Selection of which labeled residues to use in the derivation of the diffusion tensor is based on the following three criteria; an F-value analysis for selection of an isotropic vs. anisotropic model to describe the triple helix, the proper alignment of the unique axis of the diffusion tensor with the long symmetric axis of the peptide, and the comparison of the experimental D||/D[perpendicular] and τc to the values calculated from the theoretical cylinder and prolate ellipsoid models. When the relaxation data for four labeled residues G15-L16-A17-G18 or for only two glycine residues G15 and G18 was used, an anisotropic model for the triple helix showed no improvement in the fit relative to an isotropic model, as indicated by high p-values (0.23 and 0.30, respectively), and the unique axis of the diffusion tensor was not parallel to the long symmetric axis of the peptide (Figure 1A). However, when using the six data points for L16-A17 only, a low p-value of 0.03 indicated that the anisotropic model was significantly better than the isotropic model, and the unique axis of the diffusion tensor was aligned in parallel to the long axis of the peptide (Figure 1A), both of which are expected for this very anisotropic system. From the experimental data, the ratio of the principal values of the diffusion tensor D||/D[perpendicular] is 13.1, and the overall correlation time τc is 6.92ns. These values are comparable to those obtained from a cylinder model (D||/D[perpendicular]=12.3 and τc=6.98ns) and prolate ellipsoid model (D||/D[perpendicular] =11.9), indicating that experimental values are consistent with those obtained from theoretical models (Supporting Information, Hydrodynamic models).4 These three criteria all indicate that using the relaxation data for L16-A17 only is the best selection for derivation of the diffusion tensor.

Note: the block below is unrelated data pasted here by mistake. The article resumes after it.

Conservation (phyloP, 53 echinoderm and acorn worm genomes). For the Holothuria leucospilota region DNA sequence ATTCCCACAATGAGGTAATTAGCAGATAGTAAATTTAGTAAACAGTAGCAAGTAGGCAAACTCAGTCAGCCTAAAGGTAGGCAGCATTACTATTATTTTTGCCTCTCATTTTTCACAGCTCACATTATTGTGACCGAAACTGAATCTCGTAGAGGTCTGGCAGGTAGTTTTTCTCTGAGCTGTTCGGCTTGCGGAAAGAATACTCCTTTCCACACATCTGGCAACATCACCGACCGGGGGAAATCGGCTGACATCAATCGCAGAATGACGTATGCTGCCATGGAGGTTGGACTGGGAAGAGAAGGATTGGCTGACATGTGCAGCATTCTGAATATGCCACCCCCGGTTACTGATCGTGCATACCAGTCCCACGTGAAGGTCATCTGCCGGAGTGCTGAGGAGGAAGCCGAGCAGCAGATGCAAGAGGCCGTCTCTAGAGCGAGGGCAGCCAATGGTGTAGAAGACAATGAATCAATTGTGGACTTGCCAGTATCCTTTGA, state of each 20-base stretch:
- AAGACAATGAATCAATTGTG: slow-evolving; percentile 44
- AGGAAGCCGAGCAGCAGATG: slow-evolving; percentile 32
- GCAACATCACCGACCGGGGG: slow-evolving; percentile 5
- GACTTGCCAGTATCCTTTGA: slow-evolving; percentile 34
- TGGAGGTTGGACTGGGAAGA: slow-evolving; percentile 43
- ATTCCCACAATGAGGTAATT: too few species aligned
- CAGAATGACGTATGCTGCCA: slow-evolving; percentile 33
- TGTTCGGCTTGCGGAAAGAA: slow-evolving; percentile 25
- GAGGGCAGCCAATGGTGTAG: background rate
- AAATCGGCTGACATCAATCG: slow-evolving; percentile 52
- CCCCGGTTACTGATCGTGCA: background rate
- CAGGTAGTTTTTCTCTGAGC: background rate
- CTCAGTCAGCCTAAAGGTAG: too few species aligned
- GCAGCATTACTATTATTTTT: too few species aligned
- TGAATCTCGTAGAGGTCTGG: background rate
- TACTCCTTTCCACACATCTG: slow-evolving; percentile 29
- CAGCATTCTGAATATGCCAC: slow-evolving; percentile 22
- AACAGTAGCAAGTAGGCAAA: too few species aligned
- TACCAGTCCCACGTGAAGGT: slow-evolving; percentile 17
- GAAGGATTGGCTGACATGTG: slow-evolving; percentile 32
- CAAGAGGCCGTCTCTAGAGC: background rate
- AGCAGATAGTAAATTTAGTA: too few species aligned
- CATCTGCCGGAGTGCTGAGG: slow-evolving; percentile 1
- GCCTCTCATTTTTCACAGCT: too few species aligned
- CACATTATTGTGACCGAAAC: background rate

Figure 1
(A) The relative position of triple helical peptide in the diffusion tensor frame obtained by fitting the relaxation data of G15 and G18 only (purple), L16 and A17 only (red), or all the labeled residues GLAG (blue). (B) Plots of R2/R1 vs the θ ...

R2/R1 values were back calculated for all the labeled residues G15-L16-A17-G18 given the diffusion tensor obtained above (Figure 1B) in order to compare the experimental and theoretical values and to understand the basis for why G15 and G18 needed to be eliminated from the diffusion tensor derivation. The back-calculated R2/R1 values for G15 and G18 deviate from the experimental values and are too large by approximately 12%. Possible reasons for these deviations could result either from the non-collinearity of the principal axis of the shielding tensor with the NH bond5a or from the uncertainty in the positions of the H-atoms relative to the backbone. Calculations suggest that non-collinearity of the principal axis of the shielding tensor with the NH bond does not account for the inability to fit the Gly residues (Supporting Information, CSA contribution).